Report: Major Shakeup at the State Department Coming Soon

According to a new story from Politico, President Donald Trump may be very close to shaking up his administration in one of the biggest moves in months. Trump’s administration, which has been in flux since he was sworn in, is apparently on the verge of seeing its most explosive shift yet if the report is to be believed. Sources inside the White House told Politico that it was only a matter of time before Secretary of State Rex Tillerson was replaced, and the man most likely to take his spot at the head of the State Department? None other than CIA Director Mike Pompeo.

“The CIA director’s favored status in the West Wing has made him the odds-on choice to succeed Rex Tillerson as secretary of state, according to more than half a dozen administration officials and outside advisers familiar with the White House’s current plans,” Politico reported. “It’s not clear when Tillerson might leave — he has vigorously denied rumors that he plans to resign anytime soon — but Pompeo has told associates that he expects the president to tap him for the position and that he’d accept the job if it’s offered to him.”

It would not be a shock to see Tillerson leave the administration by the end of the year. While the secretary of state has done a good job of appearing to support Trump on camera (most of the time), we struggle to recall any instance in recent memory where a top federal official called the president a “f**king moron.” Tillerson denied that he ever said that, but c’mon. And even if he didn’t, it’s been clear for months that he does not see eye to eye with the president’s America First-style of diplomacy. Making budgetary cuts to the State Department? Yes, Tillerson is on board with that. But pulling back from our role as World Police? No, he’s given no indication that he’s in favor of that.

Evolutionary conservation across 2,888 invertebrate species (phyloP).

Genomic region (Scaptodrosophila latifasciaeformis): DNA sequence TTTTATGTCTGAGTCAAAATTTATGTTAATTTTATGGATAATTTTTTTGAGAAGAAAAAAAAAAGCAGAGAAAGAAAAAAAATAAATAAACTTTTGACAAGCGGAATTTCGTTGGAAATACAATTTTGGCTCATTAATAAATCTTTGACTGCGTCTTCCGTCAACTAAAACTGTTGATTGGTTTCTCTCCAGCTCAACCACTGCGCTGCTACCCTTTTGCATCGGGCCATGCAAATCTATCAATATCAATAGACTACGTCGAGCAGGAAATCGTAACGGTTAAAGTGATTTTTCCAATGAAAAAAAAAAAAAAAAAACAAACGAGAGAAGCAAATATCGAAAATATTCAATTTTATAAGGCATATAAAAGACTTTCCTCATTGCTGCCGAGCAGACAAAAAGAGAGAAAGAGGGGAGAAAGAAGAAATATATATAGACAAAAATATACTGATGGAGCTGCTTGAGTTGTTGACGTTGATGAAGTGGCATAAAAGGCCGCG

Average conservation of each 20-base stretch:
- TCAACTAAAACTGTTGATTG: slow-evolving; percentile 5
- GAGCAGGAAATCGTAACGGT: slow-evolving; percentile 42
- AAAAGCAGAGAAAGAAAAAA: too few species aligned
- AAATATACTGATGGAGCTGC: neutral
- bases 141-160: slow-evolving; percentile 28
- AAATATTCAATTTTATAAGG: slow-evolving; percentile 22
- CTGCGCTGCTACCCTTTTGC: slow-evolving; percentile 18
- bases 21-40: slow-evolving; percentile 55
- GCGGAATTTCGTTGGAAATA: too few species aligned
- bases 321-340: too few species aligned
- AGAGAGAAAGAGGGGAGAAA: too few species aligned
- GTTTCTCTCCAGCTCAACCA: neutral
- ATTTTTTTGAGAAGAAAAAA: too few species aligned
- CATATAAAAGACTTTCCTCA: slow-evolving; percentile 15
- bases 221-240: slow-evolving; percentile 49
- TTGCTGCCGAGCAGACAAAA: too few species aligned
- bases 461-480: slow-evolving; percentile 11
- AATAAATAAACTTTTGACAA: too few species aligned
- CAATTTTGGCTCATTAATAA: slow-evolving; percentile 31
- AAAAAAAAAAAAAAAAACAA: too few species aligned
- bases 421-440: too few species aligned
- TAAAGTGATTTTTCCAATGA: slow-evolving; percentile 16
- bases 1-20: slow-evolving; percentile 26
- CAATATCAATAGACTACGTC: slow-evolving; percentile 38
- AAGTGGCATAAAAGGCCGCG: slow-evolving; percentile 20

Politico reports that Pompeo is much closer to Trump’s style of thinking about the world than is the former Exxon executive:

Whereas Tillerson has consistently worked to counter the president’s hawkish instincts, pushing to open talks with North Korea and opposing the decertification of the Iran nuclear deal, for example, Pompeo’s views are more in tune with the president’s views on foreign policy.

“Pompeo is a skeptic toward the traditional thinking in Washington about Iran and North Korea,” said Ambassador Jim Jeffrey, a former deputy national security adviser to President George W. Bush. “Tillerson pushed back on policy things and at times he reflected that there’s always a diplomatic solution. Pompeo will think outside the box. He’s also willing to not attack Trump openly, which most of this administration seems willing to do.”

Trump came to Washington with little idea of what to expect, and he did his best to quickly outfit his administration with the best people he could find. It’s only natural, however, that – having gotten a feel for the power dynamics in Washington and learning what it will really take to implement his agenda – he begin moving the chess pieces around the board. Moving Pompeo to State and moving Sen. Tom Cotton to the CIA could be the kind of move that solidifies Trump’s presidency and lets him move forward with confidence.

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